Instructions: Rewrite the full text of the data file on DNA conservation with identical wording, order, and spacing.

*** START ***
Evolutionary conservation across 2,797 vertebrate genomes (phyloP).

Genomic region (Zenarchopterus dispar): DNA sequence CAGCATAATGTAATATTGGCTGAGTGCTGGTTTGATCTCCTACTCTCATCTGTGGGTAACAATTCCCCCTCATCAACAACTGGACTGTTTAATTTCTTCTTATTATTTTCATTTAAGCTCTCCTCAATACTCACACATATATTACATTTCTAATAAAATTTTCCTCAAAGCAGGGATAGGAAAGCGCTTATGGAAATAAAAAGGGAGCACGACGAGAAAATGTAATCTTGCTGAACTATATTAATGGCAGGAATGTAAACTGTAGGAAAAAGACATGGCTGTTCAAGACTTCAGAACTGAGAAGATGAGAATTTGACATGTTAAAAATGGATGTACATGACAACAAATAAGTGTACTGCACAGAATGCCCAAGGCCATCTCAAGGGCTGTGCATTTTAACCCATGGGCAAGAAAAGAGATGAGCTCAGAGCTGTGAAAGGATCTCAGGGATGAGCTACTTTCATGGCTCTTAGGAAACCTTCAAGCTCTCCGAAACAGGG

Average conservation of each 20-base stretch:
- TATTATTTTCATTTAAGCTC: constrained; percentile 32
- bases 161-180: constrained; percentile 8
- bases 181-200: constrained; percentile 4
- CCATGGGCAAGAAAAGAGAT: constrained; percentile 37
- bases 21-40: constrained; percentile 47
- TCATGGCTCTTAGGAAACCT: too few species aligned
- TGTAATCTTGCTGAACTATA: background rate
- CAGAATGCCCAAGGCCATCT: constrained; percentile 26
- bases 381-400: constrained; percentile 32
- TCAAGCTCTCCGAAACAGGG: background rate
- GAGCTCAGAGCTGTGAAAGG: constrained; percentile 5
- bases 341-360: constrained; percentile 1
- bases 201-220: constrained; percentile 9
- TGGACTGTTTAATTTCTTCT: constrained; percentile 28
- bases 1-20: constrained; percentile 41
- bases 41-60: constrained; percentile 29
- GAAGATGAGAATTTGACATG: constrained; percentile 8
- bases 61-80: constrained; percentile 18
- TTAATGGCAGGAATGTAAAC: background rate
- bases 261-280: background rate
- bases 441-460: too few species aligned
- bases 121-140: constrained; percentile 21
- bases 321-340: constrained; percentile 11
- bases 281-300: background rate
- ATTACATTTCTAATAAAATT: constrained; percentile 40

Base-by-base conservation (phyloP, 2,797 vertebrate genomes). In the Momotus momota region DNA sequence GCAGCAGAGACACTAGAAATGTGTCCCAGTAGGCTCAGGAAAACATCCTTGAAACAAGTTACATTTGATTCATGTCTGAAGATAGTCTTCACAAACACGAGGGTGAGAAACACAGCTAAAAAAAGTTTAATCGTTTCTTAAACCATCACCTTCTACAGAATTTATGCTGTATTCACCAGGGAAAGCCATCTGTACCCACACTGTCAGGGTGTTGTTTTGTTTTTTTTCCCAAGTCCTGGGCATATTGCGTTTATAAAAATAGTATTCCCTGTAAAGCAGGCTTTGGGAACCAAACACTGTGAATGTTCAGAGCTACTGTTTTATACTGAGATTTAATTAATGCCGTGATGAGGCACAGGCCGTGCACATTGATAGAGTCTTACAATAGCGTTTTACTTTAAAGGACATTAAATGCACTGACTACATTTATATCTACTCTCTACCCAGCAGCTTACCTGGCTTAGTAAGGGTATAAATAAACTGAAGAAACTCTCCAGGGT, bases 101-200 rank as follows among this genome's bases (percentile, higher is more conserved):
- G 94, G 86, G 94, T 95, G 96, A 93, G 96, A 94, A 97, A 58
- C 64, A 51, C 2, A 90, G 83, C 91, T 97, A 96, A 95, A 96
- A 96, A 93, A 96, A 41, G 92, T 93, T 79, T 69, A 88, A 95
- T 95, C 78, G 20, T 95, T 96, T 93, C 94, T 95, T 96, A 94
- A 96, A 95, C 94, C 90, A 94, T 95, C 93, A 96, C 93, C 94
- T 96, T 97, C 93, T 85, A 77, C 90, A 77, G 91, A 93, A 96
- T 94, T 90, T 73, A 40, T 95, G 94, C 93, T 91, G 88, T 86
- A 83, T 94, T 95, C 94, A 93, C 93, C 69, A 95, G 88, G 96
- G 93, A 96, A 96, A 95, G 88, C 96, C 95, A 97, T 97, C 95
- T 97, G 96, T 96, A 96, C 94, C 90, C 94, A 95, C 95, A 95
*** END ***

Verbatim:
Evolutionary conservation across 2,797 vertebrate genomes (phyloP).

Genomic region (Zenarchopterus dispar): DNA sequence CAGCATAATGTAATATTGGCTGAGTGCTGGTTTGATCTCCTACTCTCATCTGTGGGTAACAATTCCCCCTCATCAACAACTGGACTGTTTAATTTCTTCTTATTATTTTCATTTAAGCTCTCCTCAATACTCACACATATATTACATTTCTAATAAAATTTTCCTCAAAGCAGGGATAGGAAAGCGCTTATGGAAATAAAAAGGGAGCACGACGAGAAAATGTAATCTTGCTGAACTATATTAATGGCAGGAATGTAAACTGTAGGAAAAAGACATGGCTGTTCAAGACTTCAGAACTGAGAAGATGAGAATTTGACATGTTAAAAATGGATGTACATGACAACAAATAAGTGTACTGCACAGAATGCCCAAGGCCATCTCAAGGGCTGTGCATTTTAACCCATGGGCAAGAAAAGAGATGAGCTCAGAGCTGTGAAAGGATCTCAGGGATGAGCTACTTTCATGGCTCTTAGGAAACCTTCAAGCTCTCCGAAACAGGG

Average conservation of each 20-base stretch:
- TATTATTTTCATTTAAGCTC: constrained; percentile 32
- bases 161-180: constrained; percentile 8
- bases 181-200: constrained; percentile 4
- CCATGGGCAAGAAAAGAGAT: constrained; percentile 37
- bases 21-40: constrained; percentile 47
- TCATGGCTCTTAGGAAACCT: too few species aligned
- TGTAATCTTGCTGAACTATA: background rate
- CAGAATGCCCAAGGCCATCT: constrained; percentile 26
- bases 381-400: constrained; percentile 32
- TCAAGCTCTCCGAAACAGGG: background rate
- GAGCTCAGAGCTGTGAAAGG: constrained; percentile 5
- bases 341-360: constrained; percentile 1
- bases 201-220: constrained; percentile 9
- TGGACTGTTTAATTTCTTCT: constrained; percentile 28
- bases 1-20: constrained; percentile 41
- bases 41-60: constrained; percentile 29
- GAAGATGAGAATTTGACATG: constrained; percentile 8
- bases 61-80: constrained; percentile 18
- TTAATGGCAGGAATGTAAAC: background rate
- bases 261-280: background rate
- bases 441-460: too few species aligned
- bases 121-140: constrained; percentile 21
- bases 321-340: constrained; percentile 11
- bases 281-300: background rate
- ATTACATTTCTAATAAAATT: constrained; percentile 40

Base-by-base conservation (phyloP, 2,797 vertebrate genomes). In the Momotus momota region DNA sequence GCAGCAGAGACACTAGAAATGTGTCCCAGTAGGCTCAGGAAAACATCCTTGAAACAAGTTACATTTGATTCATGTCTGAAGATAGTCTTCACAAACACGAGGGTGAGAAACACAGCTAAAAAAAGTTTAATCGTTTCTTAAACCATCACCTTCTACAGAATTTATGCTGTATTCACCAGGGAAAGCCATCTGTACCCACACTGTCAGGGTGTTGTTTTGTTTTTTTTCCCAAGTCCTGGGCATATTGCGTTTATAAAAATAGTATTCCCTGTAAAGCAGGCTTTGGGAACCAAACACTGTGAATGTTCAGAGCTACTGTTTTATACTGAGATTTAATTAATGCCGTGATGAGGCACAGGCCGTGCACATTGATAGAGTCTTACAATAGCGTTTTACTTTAAAGGACATTAAATGCACTGACTACATTTATATCTACTCTCTACCCAGCAGCTTACCTGGCTTAGTAAGGGTATAAATAAACTGAAGAAACTCTCCAGGGT, bases 101-200 rank as follows among this genome's bases (percentile, higher is more conserved):
- G 94, G 86, G 94, T 95, G 96, A 93, G 96, A 94, A 97, A 58
- C 64, A 51, C 2, A 90, G 83, C 91, T 97, A 96, A 95, A 96
- A 96, A 93, A 96, A 41, G 92, T 93, T 79, T 69, A 88, A 95
- T 95, C 78, G 20, T 95, T 96, T 93, C 94, T 95, T 96, A 94
- A 96, A 95, C 94, C 90, A 94, T 95, C 93, A 96, C 93, C 94
- T 96, T 97, C 93, T 85, A 77, C 90, A 77, G 91, A 93, A 96
- T 94, T 90, T 73, A 40, T 95, G 94, C 93, T 91, G 88, T 86
- A 83, T 94, T 95, C 94, A 93, C 93, C 69, A 95, G 88, G 96
- G 93, A 96, A 96, A 95, G 88, C 96, C 95, A 97, T 97, C 95
- T 97, G 96, T 96, A 96, C 94, C 90, C 94, A 95, C 95, A 95